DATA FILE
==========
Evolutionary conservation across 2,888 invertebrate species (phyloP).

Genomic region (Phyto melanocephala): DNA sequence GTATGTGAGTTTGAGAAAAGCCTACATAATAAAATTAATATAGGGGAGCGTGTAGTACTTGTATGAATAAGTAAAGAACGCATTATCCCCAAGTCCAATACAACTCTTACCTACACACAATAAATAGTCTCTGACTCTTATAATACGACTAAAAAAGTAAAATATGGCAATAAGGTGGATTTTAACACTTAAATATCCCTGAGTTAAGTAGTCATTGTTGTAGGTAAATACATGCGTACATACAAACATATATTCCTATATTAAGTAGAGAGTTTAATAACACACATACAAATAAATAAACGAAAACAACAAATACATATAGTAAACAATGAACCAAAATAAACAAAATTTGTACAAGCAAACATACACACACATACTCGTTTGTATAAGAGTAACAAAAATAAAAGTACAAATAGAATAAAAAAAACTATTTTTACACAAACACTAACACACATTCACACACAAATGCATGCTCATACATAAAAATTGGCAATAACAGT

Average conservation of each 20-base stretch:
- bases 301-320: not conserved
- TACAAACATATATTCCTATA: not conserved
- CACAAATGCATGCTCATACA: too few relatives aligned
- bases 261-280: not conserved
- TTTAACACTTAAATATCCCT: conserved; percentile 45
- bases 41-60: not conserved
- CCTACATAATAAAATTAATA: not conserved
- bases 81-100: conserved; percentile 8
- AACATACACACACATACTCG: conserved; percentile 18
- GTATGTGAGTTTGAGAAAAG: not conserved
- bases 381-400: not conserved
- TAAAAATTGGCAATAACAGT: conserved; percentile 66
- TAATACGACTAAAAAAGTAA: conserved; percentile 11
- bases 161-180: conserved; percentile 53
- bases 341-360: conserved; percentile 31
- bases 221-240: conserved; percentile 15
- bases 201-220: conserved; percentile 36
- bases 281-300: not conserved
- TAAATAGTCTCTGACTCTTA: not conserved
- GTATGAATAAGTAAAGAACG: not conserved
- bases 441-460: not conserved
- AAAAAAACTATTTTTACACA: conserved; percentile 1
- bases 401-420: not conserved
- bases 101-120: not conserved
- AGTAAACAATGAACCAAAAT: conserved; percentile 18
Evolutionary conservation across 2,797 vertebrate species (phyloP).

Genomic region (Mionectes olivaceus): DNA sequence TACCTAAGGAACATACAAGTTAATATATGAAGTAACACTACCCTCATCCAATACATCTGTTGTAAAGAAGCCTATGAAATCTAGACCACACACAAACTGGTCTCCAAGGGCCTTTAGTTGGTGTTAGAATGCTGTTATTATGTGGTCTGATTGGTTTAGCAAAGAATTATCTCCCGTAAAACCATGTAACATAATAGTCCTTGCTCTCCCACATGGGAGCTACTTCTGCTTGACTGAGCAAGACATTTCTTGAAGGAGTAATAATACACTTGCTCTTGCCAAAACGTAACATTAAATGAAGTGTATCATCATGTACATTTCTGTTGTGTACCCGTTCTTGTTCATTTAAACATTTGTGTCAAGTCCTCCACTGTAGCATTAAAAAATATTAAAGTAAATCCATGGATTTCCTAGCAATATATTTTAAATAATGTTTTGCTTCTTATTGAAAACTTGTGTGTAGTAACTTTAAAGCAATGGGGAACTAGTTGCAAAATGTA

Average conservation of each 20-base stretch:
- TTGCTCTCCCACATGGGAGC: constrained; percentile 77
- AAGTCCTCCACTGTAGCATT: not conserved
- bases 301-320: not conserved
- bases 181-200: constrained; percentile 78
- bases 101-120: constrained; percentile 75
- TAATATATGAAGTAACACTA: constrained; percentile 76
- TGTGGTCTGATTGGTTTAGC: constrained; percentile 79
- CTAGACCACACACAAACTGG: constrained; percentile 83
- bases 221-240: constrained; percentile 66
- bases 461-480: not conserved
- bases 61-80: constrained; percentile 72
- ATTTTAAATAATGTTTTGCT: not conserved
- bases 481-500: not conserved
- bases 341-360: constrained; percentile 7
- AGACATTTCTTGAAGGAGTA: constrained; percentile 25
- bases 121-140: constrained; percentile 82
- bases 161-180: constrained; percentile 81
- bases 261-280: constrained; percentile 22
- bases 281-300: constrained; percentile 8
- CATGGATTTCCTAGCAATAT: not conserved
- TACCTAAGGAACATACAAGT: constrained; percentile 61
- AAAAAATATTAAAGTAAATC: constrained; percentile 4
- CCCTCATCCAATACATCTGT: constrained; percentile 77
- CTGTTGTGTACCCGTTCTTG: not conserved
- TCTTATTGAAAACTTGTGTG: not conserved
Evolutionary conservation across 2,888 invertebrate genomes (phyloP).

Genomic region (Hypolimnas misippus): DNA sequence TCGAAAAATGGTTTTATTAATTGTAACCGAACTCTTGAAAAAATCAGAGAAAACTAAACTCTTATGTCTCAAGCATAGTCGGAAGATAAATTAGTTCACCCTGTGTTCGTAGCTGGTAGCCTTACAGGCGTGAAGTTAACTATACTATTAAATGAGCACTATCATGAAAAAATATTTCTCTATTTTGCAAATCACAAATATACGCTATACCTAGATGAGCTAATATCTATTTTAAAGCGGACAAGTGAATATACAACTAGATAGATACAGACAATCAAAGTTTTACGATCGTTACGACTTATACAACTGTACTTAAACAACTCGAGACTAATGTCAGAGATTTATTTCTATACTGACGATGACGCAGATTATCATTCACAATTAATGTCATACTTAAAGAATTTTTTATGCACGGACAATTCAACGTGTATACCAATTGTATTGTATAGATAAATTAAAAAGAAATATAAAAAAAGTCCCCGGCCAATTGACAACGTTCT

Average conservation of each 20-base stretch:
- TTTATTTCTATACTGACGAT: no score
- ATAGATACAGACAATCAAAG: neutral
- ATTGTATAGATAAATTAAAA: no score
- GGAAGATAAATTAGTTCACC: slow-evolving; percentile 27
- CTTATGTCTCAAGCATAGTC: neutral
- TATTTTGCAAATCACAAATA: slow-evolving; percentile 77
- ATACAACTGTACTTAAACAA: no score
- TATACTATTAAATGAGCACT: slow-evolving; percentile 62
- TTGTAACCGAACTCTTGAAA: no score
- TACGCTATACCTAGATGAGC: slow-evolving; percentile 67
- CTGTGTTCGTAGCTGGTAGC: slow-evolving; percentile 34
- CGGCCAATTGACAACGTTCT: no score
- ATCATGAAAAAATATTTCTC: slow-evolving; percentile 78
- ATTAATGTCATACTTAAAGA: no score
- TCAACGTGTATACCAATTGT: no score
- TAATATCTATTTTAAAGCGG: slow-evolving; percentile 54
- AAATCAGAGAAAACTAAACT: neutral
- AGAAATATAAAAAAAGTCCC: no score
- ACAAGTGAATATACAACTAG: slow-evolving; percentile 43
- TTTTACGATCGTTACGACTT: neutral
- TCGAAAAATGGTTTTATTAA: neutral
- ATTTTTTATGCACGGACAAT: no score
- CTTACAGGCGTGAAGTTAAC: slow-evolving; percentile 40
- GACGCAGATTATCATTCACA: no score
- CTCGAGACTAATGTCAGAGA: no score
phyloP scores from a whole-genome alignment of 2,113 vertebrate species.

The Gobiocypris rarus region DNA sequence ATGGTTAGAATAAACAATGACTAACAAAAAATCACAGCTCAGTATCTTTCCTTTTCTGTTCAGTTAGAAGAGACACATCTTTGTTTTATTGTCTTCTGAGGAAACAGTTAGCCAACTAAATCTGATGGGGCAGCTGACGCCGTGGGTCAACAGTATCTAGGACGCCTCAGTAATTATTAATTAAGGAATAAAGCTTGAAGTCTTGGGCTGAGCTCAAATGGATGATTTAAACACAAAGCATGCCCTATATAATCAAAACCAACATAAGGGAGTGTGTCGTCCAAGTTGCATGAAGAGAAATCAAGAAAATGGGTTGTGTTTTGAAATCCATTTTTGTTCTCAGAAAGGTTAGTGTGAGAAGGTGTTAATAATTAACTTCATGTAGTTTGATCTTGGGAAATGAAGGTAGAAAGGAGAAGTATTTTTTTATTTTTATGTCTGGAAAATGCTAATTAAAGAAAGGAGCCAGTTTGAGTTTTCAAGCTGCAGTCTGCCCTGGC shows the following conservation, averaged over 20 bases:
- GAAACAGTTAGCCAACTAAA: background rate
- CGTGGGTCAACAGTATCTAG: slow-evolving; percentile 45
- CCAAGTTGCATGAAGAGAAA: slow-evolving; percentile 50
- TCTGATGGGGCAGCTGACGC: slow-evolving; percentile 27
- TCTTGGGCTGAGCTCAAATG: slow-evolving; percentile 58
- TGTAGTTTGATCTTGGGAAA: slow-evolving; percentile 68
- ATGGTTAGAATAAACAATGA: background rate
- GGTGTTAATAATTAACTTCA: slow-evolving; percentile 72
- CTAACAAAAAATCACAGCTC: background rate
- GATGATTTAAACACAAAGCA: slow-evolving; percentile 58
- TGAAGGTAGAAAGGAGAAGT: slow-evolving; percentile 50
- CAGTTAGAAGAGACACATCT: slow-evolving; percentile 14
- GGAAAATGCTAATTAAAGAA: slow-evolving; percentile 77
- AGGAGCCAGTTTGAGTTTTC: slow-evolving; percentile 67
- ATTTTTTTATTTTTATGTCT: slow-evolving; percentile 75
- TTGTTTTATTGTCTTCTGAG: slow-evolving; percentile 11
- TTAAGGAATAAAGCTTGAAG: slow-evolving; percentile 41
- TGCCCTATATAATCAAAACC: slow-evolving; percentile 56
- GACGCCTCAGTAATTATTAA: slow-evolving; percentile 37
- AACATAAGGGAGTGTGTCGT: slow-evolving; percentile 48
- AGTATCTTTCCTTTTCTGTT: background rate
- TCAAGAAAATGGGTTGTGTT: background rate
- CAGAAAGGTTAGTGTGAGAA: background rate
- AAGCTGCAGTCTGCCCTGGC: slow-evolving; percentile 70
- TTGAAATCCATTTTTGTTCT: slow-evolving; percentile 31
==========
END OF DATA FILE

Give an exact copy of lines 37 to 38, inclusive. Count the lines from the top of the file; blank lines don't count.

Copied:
- TAATATATGAAGTAACACTA: constrained; percentile 76
- TGTGGTCTGATTGGTTTAGC: constrained; percentile 79